By following the versioning format I can keep adding new files to the project and then deploy (potentially to multiple environments, dev/test etc) as necessary. In order for this to work on a project, there would probably need to be a ‘gatekeeper’ that handles all such scripts and deploys in one go, rather than each developer making their own changes. But if changes are handled in such a way, it does provide a greater level of control and auditing over the process of changing schema objects and data.


The community, command line version of Liquibase follows very similar principles to flyway. They both use a simple script migration process to create migration versions in the target database. Liquibase differs slightly in that rather than creating multiple files, a master ‘changelog’ is used to promote the data, with versioned entries reference within that single file (albeit with the ability to include other files within the master).

Liquibase – via SQLcl

While I was doing some research on Liquibase, a colleague pointed me to the Liquibase capabilities within SQLcl. Up to this point, I was impressed by the ability of Flyway and Liquibase to allow you to create new database projects and develop a method of version control for them, but I hadn’t got to grips with whether it was possible to use such a tool halfway through a project – i.e. get the current state of the database as my ‘V1’ and go from there. The Liquibase capability within SQLcl allows you to do just that, by running commands that export your schema and data into XML files and then redeploying them to another environment as a single version. Obviously being able to do this has potentially massive benefits for the deployment of many different types of projects.

Within SCLcl I first brought up Liquibase help:


This details the various different commands you can use. In this example, I was connected to a database that had an existing schema, that related to an APEX application that had been in use for some time. My task was the move the application/database and data to a newer environment.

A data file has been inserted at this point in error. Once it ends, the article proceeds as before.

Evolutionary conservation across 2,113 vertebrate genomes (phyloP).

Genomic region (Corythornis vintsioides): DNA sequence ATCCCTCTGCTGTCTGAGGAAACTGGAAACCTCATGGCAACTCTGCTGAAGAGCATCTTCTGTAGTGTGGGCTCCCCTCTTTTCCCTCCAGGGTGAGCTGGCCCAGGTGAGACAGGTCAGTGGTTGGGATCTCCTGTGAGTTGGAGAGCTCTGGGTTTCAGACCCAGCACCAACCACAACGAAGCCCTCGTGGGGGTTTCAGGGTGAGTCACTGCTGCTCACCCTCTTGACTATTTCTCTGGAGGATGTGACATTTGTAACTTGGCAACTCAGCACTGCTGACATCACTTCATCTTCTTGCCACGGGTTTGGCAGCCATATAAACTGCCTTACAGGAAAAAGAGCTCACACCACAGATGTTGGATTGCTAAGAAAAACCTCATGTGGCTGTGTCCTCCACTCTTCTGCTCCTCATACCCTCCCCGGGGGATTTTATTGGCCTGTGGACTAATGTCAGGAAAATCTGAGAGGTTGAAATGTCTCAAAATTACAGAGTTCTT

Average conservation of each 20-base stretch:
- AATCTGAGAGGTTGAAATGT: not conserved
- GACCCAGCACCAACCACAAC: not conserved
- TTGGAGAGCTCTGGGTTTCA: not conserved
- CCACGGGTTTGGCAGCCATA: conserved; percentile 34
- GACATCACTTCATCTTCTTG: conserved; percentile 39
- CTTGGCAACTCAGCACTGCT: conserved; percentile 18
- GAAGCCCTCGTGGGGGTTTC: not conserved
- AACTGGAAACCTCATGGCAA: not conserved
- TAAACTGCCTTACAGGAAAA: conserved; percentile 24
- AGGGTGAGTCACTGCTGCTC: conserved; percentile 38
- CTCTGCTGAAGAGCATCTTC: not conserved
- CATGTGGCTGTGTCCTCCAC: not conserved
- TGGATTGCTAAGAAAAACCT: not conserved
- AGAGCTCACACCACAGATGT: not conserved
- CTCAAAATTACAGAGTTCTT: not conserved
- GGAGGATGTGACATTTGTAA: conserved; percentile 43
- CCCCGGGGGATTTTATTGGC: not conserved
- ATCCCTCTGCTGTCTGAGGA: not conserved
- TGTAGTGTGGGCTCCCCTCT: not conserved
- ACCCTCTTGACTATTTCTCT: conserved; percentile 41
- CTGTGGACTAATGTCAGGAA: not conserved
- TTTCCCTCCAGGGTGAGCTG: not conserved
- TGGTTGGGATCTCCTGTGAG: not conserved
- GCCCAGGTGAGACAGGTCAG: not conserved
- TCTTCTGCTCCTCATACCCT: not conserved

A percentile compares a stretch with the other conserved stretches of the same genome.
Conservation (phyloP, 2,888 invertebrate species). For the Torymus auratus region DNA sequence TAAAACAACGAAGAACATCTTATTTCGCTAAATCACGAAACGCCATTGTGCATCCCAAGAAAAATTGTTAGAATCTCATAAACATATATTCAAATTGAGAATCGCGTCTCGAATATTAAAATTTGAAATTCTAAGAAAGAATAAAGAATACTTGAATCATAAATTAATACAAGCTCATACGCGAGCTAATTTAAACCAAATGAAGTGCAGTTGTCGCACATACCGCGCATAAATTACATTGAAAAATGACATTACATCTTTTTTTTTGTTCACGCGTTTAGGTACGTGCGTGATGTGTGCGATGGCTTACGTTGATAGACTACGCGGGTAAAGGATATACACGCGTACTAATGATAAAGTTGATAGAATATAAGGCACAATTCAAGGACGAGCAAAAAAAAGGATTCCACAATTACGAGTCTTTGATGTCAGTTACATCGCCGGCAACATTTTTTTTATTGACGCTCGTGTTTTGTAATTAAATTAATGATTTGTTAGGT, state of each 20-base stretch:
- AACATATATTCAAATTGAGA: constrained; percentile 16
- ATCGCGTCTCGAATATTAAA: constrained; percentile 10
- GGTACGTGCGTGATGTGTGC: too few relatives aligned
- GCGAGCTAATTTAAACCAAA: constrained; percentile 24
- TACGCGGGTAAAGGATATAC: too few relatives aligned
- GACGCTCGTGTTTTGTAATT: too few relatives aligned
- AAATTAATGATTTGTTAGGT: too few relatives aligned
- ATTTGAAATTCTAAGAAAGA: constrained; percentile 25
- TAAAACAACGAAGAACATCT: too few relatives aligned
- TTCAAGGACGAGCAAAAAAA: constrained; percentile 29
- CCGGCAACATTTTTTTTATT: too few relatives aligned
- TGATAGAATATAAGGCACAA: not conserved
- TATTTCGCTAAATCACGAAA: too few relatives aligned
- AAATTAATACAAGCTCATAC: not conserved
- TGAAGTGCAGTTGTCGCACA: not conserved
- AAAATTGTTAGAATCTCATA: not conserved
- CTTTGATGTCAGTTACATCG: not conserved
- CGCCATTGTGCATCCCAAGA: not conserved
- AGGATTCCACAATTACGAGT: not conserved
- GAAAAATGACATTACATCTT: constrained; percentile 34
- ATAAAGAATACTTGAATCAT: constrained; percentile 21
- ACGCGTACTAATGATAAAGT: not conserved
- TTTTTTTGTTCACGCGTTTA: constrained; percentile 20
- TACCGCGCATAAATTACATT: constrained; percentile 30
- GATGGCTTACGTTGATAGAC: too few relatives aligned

By running ‘lb genschema’, I was able to generate the entire schema as a series of XML files. In turn, these files were referenced in a file (generated automatically) called controller.xml:



All files are created in the working directory of SQLcl itself.

In order to deploy all these objects to a new environment, I simply had to connect to the target environment in SQLcl and run another Liquibase command: lb update -changlog controller.xml (i.e. controller.xml being the migration master file created previously).


The DDL was then created straightaway in my new environment, complete with logs for each change/file uploaded in the (automatically created) databasechangelog table:




Database versioning tools such as Liquibase and Flyway offer a powerful solution for maintaining DDL objects and data during development projects. Discipline is, of course, still required: the effectiveness of these products will only be realised if their use is closely controlled. It is therefore a decision point early on in a project in terms of how many resources might be needed to administer these processes vs the gains to the project for doing so. The ability to quickly load schema changes into an environment and keep a record of them is certainly appealing, and being able to snapshot the state of the existing environment gives a very powerful tool for version control and deployment.